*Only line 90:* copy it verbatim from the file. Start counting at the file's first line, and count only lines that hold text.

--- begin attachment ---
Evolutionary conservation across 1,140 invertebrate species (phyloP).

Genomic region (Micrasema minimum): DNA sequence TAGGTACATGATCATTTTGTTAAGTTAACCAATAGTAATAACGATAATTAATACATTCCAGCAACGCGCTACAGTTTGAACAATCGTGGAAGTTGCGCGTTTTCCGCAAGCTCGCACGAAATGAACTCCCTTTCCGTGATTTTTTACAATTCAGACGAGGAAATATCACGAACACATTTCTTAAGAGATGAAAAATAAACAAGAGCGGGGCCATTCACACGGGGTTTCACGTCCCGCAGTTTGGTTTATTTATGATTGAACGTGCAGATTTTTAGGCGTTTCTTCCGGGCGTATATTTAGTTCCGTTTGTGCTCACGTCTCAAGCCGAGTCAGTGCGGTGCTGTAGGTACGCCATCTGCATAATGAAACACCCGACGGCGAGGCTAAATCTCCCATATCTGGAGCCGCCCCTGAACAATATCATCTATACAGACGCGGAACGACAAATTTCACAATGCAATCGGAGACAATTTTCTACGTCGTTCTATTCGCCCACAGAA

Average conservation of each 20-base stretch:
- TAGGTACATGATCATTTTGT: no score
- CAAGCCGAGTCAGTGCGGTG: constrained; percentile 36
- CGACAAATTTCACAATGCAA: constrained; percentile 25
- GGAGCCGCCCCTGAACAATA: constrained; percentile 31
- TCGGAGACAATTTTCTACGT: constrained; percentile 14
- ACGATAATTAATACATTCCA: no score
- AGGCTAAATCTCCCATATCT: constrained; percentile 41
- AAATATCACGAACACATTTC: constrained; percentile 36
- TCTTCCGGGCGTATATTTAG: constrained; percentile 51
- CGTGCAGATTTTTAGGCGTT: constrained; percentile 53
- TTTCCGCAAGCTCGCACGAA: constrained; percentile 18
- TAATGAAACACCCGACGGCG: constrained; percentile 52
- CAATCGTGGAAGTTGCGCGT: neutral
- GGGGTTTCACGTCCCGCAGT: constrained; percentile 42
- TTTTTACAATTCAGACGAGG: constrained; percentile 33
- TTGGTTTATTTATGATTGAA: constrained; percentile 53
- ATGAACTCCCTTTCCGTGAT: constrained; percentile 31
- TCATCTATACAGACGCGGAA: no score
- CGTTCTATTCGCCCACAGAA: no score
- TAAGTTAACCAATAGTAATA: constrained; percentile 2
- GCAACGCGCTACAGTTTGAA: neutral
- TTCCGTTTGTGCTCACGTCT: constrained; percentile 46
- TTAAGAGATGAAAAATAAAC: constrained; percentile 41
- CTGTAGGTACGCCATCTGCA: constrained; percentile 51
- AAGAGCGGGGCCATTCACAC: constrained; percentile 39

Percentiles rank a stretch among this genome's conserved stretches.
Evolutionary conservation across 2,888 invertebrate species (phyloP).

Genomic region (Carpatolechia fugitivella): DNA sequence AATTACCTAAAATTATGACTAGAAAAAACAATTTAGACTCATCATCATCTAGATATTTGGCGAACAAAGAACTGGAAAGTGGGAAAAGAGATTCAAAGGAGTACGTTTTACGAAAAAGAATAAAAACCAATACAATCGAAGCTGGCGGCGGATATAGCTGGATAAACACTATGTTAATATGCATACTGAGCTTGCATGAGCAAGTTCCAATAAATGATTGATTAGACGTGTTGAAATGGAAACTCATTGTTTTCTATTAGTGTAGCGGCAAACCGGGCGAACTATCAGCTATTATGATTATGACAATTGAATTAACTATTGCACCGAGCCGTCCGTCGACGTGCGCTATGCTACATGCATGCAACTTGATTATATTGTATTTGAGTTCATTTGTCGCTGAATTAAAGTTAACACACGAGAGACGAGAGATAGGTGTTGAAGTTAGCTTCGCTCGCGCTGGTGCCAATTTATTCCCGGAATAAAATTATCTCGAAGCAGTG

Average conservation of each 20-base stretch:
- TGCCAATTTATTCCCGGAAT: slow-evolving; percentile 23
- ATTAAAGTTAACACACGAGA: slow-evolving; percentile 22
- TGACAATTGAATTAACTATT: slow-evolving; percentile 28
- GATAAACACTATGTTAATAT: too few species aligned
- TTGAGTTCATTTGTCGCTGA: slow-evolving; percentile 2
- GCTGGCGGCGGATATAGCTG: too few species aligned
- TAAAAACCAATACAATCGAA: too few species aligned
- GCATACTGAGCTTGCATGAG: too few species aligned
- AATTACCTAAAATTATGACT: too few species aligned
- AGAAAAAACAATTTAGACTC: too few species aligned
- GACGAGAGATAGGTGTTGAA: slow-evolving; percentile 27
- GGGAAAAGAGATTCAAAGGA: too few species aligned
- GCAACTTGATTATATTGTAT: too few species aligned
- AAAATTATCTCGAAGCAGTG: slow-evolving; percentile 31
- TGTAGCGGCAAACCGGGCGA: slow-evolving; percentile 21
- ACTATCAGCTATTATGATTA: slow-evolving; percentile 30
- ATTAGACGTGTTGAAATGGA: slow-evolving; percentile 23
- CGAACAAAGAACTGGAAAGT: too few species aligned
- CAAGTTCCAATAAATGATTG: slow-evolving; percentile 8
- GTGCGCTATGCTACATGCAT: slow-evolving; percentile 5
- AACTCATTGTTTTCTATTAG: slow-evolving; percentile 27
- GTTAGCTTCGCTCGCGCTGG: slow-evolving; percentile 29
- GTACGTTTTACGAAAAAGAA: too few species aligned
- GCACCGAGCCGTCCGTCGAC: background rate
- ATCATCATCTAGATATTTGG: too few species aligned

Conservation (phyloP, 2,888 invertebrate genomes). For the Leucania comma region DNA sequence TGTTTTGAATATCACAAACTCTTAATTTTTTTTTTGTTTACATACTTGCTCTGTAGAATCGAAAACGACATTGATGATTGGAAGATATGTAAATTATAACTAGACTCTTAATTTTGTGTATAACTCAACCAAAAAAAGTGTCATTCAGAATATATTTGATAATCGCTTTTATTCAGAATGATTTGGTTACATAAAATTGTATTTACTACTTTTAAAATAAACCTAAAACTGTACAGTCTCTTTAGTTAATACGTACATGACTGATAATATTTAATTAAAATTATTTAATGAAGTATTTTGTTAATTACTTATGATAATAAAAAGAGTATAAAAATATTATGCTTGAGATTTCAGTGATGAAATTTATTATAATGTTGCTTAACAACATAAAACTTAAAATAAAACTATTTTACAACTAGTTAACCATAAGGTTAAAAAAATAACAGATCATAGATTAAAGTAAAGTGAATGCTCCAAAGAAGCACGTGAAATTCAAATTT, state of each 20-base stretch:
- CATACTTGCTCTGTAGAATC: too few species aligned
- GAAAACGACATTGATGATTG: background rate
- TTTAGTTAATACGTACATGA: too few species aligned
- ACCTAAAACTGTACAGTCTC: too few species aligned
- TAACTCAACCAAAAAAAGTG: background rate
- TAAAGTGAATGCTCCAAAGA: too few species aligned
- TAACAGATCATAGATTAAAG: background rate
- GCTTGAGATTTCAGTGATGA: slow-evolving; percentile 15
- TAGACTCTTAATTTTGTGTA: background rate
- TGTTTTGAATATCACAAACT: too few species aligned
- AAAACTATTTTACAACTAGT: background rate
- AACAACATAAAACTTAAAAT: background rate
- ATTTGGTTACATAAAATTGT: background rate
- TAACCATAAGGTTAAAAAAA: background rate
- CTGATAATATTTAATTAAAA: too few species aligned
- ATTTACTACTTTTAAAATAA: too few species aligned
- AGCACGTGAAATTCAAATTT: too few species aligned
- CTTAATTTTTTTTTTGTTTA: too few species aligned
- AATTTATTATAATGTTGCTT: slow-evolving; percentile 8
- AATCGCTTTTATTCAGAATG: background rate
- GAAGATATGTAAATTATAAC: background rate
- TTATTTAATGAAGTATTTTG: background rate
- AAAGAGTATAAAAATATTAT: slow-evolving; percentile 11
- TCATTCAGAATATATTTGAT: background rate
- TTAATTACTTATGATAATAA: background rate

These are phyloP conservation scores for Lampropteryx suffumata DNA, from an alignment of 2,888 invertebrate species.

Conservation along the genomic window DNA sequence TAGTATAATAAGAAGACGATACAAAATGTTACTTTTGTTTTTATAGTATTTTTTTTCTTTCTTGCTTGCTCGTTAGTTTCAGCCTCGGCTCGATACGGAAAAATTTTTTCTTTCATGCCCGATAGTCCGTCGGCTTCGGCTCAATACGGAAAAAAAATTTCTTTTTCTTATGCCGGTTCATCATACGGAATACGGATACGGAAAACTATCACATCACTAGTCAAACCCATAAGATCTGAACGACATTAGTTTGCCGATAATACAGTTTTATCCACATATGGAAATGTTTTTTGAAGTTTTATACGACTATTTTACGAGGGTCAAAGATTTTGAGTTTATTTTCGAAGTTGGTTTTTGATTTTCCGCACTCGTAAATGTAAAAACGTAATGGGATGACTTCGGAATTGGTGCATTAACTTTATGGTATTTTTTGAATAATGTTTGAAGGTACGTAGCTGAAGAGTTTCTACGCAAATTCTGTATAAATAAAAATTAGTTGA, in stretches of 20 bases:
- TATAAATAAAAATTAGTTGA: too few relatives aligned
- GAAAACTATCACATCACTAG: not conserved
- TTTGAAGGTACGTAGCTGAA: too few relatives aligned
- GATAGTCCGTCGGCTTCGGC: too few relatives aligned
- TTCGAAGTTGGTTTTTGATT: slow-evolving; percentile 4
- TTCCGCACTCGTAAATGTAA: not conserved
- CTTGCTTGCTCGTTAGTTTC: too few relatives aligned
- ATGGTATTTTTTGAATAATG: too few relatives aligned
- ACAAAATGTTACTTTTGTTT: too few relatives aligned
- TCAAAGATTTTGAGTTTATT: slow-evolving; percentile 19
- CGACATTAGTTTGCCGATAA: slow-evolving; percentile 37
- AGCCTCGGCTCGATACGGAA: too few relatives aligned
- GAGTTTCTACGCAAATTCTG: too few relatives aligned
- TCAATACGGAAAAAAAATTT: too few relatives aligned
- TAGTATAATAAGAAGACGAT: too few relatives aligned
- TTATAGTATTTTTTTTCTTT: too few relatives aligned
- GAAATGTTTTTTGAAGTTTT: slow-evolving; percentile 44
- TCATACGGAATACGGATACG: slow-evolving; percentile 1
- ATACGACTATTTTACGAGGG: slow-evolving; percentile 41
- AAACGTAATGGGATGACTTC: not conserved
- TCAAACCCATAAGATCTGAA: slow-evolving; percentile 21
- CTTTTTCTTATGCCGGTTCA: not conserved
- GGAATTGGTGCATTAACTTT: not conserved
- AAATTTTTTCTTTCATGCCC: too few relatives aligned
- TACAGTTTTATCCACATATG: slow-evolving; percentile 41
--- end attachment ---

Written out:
- TTCGAAGTTGGTTTTTGATT: slow-evolving; percentile 4